Optical coherence tomography angiography (OCT-A) is a new technology that demonstrates macular, retinal and choroidal blood flow without using intravenous dye. Our clinic recently started using OCT-A (Angiovue, Optovue). Here, We present two interesting cases in which OCT-A was beneficial in guiding us in diagnosis and management of macular disease.

In the first case, OCT-A helped us to consider a different etiology for a macular hemorrhage
Figure 1. An optical coherence tomography scan OS (A) demonstrates epiretinal membrane and drusen but no intra- or subretinal fluid. Macular thickness map (B) demonstrates normal central retinal thickness (CRT), while retinal change analysis (C) shows no significant change in CRT.
prior to performing an intravenous fluorescein angiography (IVFA). Post-IVFA, the diagnosis was unchanged. In the second case, OCT-A demonstrated abnormal flow in the choriocapillaris, representing choroidal neovascularization (CNV), which interestingly, was not identified on IVFA. A positive response to treatment suggests that CNV was present.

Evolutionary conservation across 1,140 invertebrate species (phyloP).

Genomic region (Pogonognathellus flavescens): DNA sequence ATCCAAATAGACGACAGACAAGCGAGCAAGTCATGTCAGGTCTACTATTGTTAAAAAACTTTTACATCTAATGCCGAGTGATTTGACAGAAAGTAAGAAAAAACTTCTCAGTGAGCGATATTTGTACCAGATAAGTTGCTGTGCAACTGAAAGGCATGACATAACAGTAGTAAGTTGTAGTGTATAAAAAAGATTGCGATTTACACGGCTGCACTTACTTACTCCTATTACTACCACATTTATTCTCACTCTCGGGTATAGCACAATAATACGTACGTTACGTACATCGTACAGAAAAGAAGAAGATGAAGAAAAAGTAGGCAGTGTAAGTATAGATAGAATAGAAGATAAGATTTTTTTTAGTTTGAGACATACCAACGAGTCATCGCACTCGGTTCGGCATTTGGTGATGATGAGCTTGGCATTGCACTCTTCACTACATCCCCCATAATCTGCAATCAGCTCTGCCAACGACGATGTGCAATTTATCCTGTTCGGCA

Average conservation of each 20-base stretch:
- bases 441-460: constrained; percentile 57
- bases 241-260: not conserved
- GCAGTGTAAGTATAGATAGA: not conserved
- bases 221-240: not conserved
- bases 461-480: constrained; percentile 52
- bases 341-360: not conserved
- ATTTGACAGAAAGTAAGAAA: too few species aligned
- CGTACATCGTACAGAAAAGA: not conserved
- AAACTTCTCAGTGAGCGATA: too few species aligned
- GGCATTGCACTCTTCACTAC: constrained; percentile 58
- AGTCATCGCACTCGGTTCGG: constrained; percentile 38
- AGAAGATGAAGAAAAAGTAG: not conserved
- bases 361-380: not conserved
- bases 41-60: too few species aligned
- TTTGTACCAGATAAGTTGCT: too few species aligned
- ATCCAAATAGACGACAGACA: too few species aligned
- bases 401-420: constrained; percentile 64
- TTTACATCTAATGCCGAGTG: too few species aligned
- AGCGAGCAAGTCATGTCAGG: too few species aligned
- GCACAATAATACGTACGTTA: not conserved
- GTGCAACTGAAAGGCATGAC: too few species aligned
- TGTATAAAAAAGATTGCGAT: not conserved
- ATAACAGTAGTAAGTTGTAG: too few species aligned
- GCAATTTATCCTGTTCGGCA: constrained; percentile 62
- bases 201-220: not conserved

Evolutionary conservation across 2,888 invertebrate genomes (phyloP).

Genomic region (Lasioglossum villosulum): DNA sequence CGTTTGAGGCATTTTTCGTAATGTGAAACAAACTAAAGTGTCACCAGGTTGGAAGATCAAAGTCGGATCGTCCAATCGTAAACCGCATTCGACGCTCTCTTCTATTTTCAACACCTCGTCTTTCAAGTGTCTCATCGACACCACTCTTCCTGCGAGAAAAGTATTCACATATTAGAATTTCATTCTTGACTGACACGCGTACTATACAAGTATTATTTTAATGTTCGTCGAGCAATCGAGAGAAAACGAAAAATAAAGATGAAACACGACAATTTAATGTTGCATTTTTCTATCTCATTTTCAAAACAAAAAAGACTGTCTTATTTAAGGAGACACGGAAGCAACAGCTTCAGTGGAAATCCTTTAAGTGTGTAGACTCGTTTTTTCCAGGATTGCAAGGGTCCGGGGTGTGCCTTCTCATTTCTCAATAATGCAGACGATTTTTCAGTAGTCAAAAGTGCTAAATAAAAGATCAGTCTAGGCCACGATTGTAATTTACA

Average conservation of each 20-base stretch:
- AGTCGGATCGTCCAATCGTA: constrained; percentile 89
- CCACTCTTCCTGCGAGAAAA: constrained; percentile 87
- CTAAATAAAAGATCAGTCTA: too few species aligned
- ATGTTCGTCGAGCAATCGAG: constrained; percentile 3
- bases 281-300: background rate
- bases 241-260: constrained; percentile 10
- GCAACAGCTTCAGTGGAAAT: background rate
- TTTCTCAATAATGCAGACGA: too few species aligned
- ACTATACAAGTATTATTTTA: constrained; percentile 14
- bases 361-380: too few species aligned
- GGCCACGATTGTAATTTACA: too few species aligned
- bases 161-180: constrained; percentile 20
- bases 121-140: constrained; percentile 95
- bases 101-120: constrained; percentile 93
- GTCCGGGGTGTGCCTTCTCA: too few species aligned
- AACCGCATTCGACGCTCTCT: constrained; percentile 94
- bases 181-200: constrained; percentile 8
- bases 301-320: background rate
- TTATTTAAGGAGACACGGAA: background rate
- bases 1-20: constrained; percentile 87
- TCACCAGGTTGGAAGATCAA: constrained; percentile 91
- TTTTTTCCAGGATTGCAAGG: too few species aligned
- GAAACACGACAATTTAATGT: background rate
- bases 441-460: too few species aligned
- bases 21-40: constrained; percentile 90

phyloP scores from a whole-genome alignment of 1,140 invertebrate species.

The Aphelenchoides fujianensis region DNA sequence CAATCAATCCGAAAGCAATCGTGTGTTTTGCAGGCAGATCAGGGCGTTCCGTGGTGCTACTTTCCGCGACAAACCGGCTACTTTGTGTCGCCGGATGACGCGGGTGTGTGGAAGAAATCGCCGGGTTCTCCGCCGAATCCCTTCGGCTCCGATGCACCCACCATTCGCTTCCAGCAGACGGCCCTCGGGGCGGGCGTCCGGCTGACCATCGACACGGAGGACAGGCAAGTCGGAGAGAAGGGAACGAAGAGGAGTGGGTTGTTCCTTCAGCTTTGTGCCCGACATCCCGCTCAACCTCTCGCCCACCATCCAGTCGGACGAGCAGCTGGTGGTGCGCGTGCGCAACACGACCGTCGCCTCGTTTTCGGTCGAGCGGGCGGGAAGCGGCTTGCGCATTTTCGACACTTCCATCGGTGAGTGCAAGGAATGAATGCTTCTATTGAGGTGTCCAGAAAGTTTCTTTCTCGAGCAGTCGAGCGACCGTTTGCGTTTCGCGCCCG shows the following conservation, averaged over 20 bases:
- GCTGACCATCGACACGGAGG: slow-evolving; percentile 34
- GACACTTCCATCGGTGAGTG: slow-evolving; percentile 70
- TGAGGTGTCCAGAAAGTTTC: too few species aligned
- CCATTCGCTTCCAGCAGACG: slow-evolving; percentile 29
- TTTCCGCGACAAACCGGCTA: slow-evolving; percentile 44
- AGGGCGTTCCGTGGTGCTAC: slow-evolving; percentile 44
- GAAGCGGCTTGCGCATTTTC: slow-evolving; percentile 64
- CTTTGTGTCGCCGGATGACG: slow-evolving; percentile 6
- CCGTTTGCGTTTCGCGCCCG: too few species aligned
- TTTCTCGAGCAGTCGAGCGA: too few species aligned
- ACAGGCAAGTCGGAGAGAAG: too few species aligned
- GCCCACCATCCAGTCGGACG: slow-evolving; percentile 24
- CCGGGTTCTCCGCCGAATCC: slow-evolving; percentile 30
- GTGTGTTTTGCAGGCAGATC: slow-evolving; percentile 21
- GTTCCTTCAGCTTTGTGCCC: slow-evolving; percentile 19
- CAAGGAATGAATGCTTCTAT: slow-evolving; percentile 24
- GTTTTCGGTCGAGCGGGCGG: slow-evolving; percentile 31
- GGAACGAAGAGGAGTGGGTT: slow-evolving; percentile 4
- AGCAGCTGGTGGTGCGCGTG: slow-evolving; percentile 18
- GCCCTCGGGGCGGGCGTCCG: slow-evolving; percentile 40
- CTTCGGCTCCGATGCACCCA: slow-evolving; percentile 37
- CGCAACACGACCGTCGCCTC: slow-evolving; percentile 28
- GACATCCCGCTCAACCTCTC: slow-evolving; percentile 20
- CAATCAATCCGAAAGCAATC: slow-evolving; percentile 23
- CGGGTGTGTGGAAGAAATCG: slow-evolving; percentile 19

Case 1: OCT-A Alters Diagnosis
An 87-year-old woman who’s had non-insulin-dependent diabetes for seven years was referred to our clinic in July 2016. She had a history of wet age-related macular degeneration in her right eye, and had been on a treat-and-extend regimen with ranibizumab (Lucentis, Roche/Genentech) since 2013. She had four intravitreal ranibizumab injections in her left eye in 2013-2014 for reasons that were unclear, but most likely due to diabetic macular edema, but had no further injections in the left eye since.

Her visual acuity (VA) was counting fingers (CF) and 20/70 OD and OS, respectively. Geographic atrophy and a macular scar were present in the macula OD, and drusen and a macular scar OS. No signs of diabetic retinopathy were evident in either eye. OCT showed no evidence of intraretinal (IRF) or subretinal (SRF) fluid in either macula. We made the decision to continue intravitreal ranibizumab OD with interval extension to 10 weeks and observation OS.